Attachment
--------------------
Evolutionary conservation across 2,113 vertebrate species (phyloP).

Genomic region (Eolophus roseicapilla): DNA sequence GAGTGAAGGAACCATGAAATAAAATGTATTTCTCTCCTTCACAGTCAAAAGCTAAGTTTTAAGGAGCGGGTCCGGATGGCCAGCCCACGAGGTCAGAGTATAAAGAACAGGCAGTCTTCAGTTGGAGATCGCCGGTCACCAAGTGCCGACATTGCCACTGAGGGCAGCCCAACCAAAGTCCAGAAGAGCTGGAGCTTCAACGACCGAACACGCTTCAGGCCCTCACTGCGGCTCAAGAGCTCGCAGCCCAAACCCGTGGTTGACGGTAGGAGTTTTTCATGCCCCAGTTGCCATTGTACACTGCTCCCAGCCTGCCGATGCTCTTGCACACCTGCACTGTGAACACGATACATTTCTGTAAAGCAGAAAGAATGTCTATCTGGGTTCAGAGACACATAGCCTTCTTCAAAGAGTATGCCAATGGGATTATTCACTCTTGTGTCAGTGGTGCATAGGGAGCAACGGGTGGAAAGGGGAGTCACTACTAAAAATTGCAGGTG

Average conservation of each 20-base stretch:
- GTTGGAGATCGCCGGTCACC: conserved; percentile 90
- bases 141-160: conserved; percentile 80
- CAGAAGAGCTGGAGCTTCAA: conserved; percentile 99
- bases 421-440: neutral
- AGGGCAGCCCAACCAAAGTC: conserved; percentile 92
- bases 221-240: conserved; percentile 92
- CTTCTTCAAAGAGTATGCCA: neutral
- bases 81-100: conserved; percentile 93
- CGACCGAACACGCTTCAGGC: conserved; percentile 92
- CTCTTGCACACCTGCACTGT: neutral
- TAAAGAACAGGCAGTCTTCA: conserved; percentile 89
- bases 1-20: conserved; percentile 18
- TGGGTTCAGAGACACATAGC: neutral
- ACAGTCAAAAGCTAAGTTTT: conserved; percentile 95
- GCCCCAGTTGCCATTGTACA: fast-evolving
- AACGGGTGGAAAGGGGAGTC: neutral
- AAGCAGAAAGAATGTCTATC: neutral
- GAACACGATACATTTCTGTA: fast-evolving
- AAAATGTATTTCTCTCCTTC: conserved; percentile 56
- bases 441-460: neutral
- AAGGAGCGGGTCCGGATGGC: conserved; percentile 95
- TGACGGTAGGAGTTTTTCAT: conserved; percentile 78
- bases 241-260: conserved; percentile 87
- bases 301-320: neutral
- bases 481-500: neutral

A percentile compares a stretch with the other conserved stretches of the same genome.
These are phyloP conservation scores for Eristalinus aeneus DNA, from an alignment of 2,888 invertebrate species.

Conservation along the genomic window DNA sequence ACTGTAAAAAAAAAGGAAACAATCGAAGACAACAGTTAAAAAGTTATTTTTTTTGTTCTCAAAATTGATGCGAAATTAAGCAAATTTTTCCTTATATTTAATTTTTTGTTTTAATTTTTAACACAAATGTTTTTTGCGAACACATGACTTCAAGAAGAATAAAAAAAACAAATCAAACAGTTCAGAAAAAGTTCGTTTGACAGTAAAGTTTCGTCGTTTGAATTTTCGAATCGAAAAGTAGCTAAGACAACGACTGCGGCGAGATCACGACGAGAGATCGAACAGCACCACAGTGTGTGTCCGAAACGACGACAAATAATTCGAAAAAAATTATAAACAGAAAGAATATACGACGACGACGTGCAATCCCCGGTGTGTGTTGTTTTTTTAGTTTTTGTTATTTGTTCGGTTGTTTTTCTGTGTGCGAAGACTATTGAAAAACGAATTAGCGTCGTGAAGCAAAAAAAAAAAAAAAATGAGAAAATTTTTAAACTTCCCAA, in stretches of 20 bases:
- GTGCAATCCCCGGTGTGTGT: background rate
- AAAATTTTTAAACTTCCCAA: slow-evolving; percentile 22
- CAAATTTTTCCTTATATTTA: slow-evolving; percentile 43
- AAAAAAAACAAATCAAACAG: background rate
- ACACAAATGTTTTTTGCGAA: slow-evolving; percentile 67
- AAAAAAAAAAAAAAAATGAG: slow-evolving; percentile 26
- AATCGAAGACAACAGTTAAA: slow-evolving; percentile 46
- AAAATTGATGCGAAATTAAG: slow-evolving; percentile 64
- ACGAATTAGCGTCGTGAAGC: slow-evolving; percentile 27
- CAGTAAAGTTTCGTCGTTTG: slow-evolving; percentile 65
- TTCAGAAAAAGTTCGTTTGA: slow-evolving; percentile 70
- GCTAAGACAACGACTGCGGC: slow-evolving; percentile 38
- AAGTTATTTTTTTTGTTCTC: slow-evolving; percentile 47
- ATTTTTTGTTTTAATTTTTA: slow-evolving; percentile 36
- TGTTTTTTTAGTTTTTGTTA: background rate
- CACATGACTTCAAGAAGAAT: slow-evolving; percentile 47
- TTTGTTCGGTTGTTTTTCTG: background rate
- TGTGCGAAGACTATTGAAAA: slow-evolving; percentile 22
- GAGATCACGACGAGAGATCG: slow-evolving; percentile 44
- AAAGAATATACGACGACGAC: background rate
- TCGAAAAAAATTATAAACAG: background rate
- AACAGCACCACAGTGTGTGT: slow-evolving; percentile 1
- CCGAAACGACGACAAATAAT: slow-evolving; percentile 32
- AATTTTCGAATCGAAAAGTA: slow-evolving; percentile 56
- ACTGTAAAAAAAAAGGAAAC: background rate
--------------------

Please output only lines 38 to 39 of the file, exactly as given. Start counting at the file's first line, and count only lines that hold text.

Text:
- AATCGAAGACAACAGTTAAA: slow-evolving; percentile 46
- AAAATTGATGCGAAATTAAG: slow-evolving; percentile 64